The boom of P3 projects around the U.S. suggest that the model not only has a high propensity for success, but also reduces the burden of construction on the tax-payers and promotes partnerships across sec-tors to meet critical infrastructure needs. While the Atlanta area is ripe for reform and the Metro population recognizes the need for a solution, they have shown reluctance to bear the upfront cost of construction; the P3 model may be the best solution.
Georgia: Current Projects in the P3 Realm
The Georgia Department of Transportation (GDOT) is currently pursuing projects that are slated to utilize P3 funding, including the downtown Multi-Modal Passenger Terminal (MMPT) and the Northwest Corridor Managed Lanes project. While the funding split for the MMPT is not yet specified due to the preliminary status of the project, the Northwest Corridor project will be contracted by Northwest Express Roadbuilders. This group will be responsible for financing 10% of the total $834 million project. Additionally, the Northwest Corridor Managed Lanes project is part of a larger managed lanes network that GDOT is implementing throughout the Metro area that includes the ongoing I-75 South Corridor project. This initiative seeks to provide the Region with efficient mobility while still maintaining financial viability with user fees.
The Metro area’s Community Improvement Districts (CIDs), which work to improve critical transportation infrastructure within their respective areas, are also actively leveraging P3 collaboration. This includes Gwinnett Place CID’s and Perimeter Area CIDs’ installation of Diverging Diamond Interchanges (DDIs) at congested interstate access points, along with the Atlanta Downtown Improvement District’s partial financ-ing of the Atlanta Streetcar project.
Next Steps for Georgia
Other initiatives and proposals in Georgia’s legislature and local communities are also showing promise as collaborative measures that will seek more comprehensive solutions. Measures under the Gold Dome dur-ing the 2013-2014 Legislative Session were House Resolution (HR) 1573 and Senate Resolution (SR) 735. As has been reported by transportation leaders in Georgia, current funding levels may only cover 50% of the state’s greatest infrastructure needs. HR 1573 creates the Joint Study Committee on Critical Transpor-tation Infrastructure Funding, composed of key legislative officials and industry leaders, who are tasked with researching and recommending innovative methods for funding infrastructure projects. Council Board Member and State Senator Brandon Beach also introduced Senate Resolution (SR) 735, which was a product of the Senate Study Committee on Public Transportation in the Metropolitan Atlanta Region which he chaired last fall. The Resolution urged Metro Atlanta transportation authorities to come together and provide a website with the goal of simplifying the way riders in the Metro Region travel on public transportation by allowing planning and payment for a trip to take place on one web-site, versus the convoluted system that is currently in place. While SR 735 failed to pass out of the House, SR 735 and HR 1573 are examples of legislation that encourage public private partnerships and transportation reform that the Council believes are a step in the right direction.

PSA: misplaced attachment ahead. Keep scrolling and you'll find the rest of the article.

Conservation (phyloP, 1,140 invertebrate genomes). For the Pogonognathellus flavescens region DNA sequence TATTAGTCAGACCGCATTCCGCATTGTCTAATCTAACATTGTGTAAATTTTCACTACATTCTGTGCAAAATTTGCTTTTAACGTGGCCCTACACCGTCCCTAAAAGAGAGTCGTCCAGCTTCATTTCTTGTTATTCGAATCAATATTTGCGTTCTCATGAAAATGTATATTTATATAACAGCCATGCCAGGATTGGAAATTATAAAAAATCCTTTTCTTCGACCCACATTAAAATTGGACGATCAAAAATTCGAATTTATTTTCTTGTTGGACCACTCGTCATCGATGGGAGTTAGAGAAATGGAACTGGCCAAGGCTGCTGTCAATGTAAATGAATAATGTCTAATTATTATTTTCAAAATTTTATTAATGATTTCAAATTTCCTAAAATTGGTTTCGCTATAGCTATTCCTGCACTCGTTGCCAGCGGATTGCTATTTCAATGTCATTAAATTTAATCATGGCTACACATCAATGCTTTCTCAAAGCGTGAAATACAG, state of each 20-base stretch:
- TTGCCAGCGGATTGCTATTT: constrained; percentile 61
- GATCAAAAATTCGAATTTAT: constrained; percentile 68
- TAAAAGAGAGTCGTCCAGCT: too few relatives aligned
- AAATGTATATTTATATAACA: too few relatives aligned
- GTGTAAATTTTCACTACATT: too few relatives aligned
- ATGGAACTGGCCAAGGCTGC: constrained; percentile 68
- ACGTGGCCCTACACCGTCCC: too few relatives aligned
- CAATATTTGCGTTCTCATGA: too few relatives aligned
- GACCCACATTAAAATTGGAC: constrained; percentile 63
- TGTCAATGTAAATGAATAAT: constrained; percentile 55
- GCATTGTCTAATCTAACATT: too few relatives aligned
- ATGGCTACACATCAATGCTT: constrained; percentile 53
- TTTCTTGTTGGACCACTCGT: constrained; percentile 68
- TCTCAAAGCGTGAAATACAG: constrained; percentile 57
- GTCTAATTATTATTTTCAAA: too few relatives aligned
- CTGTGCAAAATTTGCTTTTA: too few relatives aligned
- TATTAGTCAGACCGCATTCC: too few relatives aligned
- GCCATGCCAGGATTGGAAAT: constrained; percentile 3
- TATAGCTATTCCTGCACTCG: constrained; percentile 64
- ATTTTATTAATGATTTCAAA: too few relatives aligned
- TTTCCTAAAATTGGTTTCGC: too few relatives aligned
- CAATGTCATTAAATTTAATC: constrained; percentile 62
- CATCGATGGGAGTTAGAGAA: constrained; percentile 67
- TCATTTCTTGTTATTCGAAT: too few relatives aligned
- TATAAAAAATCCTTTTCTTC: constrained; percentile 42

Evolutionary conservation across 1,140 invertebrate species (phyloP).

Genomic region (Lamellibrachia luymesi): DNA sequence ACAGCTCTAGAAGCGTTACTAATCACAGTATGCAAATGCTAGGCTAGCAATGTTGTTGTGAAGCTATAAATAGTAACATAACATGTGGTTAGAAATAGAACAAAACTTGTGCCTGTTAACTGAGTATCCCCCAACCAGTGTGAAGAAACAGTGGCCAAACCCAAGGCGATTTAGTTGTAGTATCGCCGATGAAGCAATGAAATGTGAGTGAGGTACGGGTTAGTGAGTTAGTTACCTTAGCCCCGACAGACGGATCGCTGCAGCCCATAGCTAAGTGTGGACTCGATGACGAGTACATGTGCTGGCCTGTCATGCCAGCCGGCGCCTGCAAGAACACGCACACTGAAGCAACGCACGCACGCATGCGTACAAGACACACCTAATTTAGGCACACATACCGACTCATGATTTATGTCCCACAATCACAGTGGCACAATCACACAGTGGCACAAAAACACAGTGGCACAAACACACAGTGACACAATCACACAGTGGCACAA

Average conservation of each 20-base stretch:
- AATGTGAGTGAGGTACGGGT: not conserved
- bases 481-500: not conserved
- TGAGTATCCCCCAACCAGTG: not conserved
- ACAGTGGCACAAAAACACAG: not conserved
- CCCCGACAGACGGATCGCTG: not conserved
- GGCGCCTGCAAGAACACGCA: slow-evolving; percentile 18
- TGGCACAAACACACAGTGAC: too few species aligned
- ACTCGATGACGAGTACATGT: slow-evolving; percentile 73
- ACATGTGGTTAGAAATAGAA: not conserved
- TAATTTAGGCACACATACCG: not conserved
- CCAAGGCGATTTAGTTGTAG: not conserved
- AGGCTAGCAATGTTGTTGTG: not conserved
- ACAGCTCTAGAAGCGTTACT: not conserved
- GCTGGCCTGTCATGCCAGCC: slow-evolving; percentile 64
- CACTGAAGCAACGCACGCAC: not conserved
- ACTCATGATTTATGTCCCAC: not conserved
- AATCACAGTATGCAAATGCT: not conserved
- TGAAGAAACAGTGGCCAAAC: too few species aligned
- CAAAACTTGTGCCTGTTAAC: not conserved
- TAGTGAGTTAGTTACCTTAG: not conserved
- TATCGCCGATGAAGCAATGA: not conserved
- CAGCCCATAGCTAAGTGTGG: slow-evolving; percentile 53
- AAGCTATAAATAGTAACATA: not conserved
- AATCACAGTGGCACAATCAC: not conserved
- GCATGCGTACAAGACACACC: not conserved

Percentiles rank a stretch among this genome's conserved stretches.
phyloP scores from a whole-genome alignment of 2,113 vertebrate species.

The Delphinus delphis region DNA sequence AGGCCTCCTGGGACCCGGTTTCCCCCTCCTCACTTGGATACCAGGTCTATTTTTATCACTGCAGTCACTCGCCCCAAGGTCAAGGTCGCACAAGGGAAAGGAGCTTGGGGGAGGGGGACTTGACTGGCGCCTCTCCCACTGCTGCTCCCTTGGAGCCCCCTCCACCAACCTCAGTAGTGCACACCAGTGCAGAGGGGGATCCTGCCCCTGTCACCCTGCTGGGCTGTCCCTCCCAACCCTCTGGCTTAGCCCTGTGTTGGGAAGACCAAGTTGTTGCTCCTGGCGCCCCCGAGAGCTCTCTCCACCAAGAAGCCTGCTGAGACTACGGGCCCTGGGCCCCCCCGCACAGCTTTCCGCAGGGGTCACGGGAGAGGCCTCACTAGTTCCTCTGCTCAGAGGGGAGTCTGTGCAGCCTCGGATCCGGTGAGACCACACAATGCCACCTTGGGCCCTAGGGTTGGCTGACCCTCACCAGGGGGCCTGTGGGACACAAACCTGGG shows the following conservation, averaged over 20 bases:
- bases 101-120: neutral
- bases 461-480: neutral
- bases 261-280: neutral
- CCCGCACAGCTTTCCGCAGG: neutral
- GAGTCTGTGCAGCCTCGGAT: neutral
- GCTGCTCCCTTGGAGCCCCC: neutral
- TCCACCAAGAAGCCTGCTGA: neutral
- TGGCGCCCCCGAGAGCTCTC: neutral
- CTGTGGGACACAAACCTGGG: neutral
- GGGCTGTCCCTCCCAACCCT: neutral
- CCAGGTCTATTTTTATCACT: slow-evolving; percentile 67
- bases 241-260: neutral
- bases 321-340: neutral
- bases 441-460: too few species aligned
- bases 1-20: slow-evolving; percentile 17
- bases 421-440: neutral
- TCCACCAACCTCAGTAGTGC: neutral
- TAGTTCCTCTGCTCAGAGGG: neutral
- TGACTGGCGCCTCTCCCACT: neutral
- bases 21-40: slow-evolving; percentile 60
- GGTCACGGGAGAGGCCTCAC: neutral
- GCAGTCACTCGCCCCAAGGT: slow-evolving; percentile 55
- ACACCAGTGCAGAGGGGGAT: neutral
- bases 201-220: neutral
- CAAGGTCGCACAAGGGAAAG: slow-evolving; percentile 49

Finally, on the local level, Cobb County has introduced the Connect Cobb Arterial Rapid Transit project along U.S. 41, which seeks to establish high capacity transit using a combination of dedicated lanes and preexisting lanes. This would link Cumber-land (and possibly Atlanta) to Kennesaw; however, funding support for this program is in question. The project shows promise in connecting several communities along a key transportation route; finding private funding sources through a P3 arrangement or establishing a Arterial Rapid Transit component into the Managed Lanes project should be explored to provide a much needed transit alternative for the Corridor.
Conclusion: Collaboration is Key
In examining the Metro Region’s current challenges and the success that other regions are experiencing, one this is clear: a unified commitment and collaboration across sectors and municipalities is needed to meet ongoing transportation infrastructure needs. By finding innovative funding sources and solutions to help overcome prohibitive upfront costs, the Metro Region’s pro-jects are more likely to receive federal grants and funding, much like the funding awarded to Orlando and Charlotte. Public-private partnerships are another tool in the toolbox that the Metro Region needs in order to remain competitive and provide in-frastructure that will sustain continued growth.